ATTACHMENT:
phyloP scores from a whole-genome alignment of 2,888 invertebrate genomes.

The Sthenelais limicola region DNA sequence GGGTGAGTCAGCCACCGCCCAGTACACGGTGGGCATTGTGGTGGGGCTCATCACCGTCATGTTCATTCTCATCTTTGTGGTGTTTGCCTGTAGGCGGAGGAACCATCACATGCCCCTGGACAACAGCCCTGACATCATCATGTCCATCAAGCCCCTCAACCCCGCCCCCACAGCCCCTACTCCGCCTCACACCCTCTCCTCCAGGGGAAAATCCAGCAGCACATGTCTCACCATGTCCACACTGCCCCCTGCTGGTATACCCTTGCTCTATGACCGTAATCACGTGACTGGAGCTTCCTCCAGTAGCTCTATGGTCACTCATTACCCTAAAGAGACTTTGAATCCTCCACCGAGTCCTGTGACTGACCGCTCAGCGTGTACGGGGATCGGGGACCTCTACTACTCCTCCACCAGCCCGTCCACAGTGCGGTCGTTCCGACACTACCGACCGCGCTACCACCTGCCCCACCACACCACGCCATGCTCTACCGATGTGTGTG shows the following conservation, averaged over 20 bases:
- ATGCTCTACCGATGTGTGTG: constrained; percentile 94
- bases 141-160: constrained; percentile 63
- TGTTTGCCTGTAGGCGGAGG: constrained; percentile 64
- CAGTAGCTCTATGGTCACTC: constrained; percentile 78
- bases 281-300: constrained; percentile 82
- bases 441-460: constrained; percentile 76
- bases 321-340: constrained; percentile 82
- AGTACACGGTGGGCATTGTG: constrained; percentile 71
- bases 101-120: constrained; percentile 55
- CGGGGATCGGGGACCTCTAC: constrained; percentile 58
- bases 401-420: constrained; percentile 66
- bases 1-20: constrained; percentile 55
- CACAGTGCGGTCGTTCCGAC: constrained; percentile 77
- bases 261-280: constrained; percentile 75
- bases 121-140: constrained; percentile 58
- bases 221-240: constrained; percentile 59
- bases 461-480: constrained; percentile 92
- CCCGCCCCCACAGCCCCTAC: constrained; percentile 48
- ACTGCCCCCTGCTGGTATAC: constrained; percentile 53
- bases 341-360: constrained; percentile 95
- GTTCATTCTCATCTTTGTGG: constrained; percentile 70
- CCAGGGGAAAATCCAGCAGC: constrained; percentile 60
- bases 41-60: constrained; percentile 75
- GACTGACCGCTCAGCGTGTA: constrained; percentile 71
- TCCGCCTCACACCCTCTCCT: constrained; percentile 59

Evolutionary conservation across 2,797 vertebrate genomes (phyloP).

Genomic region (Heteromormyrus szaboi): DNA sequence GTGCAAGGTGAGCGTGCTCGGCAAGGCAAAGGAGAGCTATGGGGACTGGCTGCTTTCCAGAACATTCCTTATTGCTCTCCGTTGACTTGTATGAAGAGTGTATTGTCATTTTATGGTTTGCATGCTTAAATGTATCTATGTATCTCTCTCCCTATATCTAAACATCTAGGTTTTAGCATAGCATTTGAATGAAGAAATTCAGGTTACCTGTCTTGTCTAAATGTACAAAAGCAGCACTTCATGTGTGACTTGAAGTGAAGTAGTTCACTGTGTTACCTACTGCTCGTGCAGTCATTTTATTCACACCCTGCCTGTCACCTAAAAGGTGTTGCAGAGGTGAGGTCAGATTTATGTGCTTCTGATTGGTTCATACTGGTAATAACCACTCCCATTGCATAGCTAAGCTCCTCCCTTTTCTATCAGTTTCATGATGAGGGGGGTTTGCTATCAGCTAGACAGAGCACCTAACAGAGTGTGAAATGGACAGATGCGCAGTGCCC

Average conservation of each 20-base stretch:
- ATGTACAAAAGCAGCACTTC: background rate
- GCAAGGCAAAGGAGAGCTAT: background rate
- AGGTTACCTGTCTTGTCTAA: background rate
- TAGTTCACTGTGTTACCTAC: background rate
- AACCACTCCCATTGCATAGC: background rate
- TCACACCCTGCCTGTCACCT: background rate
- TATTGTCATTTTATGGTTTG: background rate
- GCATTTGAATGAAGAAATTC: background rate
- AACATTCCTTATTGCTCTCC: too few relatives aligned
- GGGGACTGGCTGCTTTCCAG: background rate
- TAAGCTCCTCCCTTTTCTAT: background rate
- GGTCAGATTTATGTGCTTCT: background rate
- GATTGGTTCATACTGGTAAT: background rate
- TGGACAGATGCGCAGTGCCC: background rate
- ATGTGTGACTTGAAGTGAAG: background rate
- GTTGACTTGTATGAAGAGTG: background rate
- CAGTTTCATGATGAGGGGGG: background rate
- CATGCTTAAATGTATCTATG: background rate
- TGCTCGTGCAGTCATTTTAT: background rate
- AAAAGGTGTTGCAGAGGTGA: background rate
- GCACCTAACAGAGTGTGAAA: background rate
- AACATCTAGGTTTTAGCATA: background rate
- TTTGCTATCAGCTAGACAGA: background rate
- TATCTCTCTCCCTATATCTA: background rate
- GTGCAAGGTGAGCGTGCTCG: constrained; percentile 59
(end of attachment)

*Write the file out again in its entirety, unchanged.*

phyloP scores from a whole-genome alignment of 2,888 invertebrate genomes.

The Sthenelais limicola region DNA sequence GGGTGAGTCAGCCACCGCCCAGTACACGGTGGGCATTGTGGTGGGGCTCATCACCGTCATGTTCATTCTCATCTTTGTGGTGTTTGCCTGTAGGCGGAGGAACCATCACATGCCCCTGGACAACAGCCCTGACATCATCATGTCCATCAAGCCCCTCAACCCCGCCCCCACAGCCCCTACTCCGCCTCACACCCTCTCCTCCAGGGGAAAATCCAGCAGCACATGTCTCACCATGTCCACACTGCCCCCTGCTGGTATACCCTTGCTCTATGACCGTAATCACGTGACTGGAGCTTCCTCCAGTAGCTCTATGGTCACTCATTACCCTAAAGAGACTTTGAATCCTCCACCGAGTCCTGTGACTGACCGCTCAGCGTGTACGGGGATCGGGGACCTCTACTACTCCTCCACCAGCCCGTCCACAGTGCGGTCGTTCCGACACTACCGACCGCGCTACCACCTGCCCCACCACACCACGCCATGCTCTACCGATGTGTGTG shows the following conservation, averaged over 20 bases:
- ATGCTCTACCGATGTGTGTG: constrained; percentile 94
- bases 141-160: constrained; percentile 63
- TGTTTGCCTGTAGGCGGAGG: constrained; percentile 64
- CAGTAGCTCTATGGTCACTC: constrained; percentile 78
- bases 281-300: constrained; percentile 82
- bases 441-460: constrained; percentile 76
- bases 321-340: constrained; percentile 82
- AGTACACGGTGGGCATTGTG: constrained; percentile 71
- bases 101-120: constrained; percentile 55
- CGGGGATCGGGGACCTCTAC: constrained; percentile 58
- bases 401-420: constrained; percentile 66
- bases 1-20: constrained; percentile 55
- CACAGTGCGGTCGTTCCGAC: constrained; percentile 77
- bases 261-280: constrained; percentile 75
- bases 121-140: constrained; percentile 58
- bases 221-240: constrained; percentile 59
- bases 461-480: constrained; percentile 92
- CCCGCCCCCACAGCCCCTAC: constrained; percentile 48
- ACTGCCCCCTGCTGGTATAC: constrained; percentile 53
- bases 341-360: constrained; percentile 95
- GTTCATTCTCATCTTTGTGG: constrained; percentile 70
- CCAGGGGAAAATCCAGCAGC: constrained; percentile 60
- bases 41-60: constrained; percentile 75
- GACTGACCGCTCAGCGTGTA: constrained; percentile 71
- TCCGCCTCACACCCTCTCCT: constrained; percentile 59

Evolutionary conservation across 2,797 vertebrate genomes (phyloP).

Genomic region (Heteromormyrus szaboi): DNA sequence GTGCAAGGTGAGCGTGCTCGGCAAGGCAAAGGAGAGCTATGGGGACTGGCTGCTTTCCAGAACATTCCTTATTGCTCTCCGTTGACTTGTATGAAGAGTGTATTGTCATTTTATGGTTTGCATGCTTAAATGTATCTATGTATCTCTCTCCCTATATCTAAACATCTAGGTTTTAGCATAGCATTTGAATGAAGAAATTCAGGTTACCTGTCTTGTCTAAATGTACAAAAGCAGCACTTCATGTGTGACTTGAAGTGAAGTAGTTCACTGTGTTACCTACTGCTCGTGCAGTCATTTTATTCACACCCTGCCTGTCACCTAAAAGGTGTTGCAGAGGTGAGGTCAGATTTATGTGCTTCTGATTGGTTCATACTGGTAATAACCACTCCCATTGCATAGCTAAGCTCCTCCCTTTTCTATCAGTTTCATGATGAGGGGGGTTTGCTATCAGCTAGACAGAGCACCTAACAGAGTGTGAAATGGACAGATGCGCAGTGCCC

Average conservation of each 20-base stretch:
- ATGTACAAAAGCAGCACTTC: background rate
- GCAAGGCAAAGGAGAGCTAT: background rate
- AGGTTACCTGTCTTGTCTAA: background rate
- TAGTTCACTGTGTTACCTAC: background rate
- AACCACTCCCATTGCATAGC: background rate
- TCACACCCTGCCTGTCACCT: background rate
- TATTGTCATTTTATGGTTTG: background rate
- GCATTTGAATGAAGAAATTC: background rate
- AACATTCCTTATTGCTCTCC: too few relatives aligned
- GGGGACTGGCTGCTTTCCAG: background rate
- TAAGCTCCTCCCTTTTCTAT: background rate
- GGTCAGATTTATGTGCTTCT: background rate
- GATTGGTTCATACTGGTAAT: background rate
- TGGACAGATGCGCAGTGCCC: background rate
- ATGTGTGACTTGAAGTGAAG: background rate
- GTTGACTTGTATGAAGAGTG: background rate
- CAGTTTCATGATGAGGGGGG: background rate
- CATGCTTAAATGTATCTATG: background rate
- TGCTCGTGCAGTCATTTTAT: background rate
- AAAAGGTGTTGCAGAGGTGA: background rate
- GCACCTAACAGAGTGTGAAA: background rate
- AACATCTAGGTTTTAGCATA: background rate
- TTTGCTATCAGCTAGACAGA: background rate
- TATCTCTCTCCCTATATCTA: background rate
- GTGCAAGGTGAGCGTGCTCG: constrained; percentile 59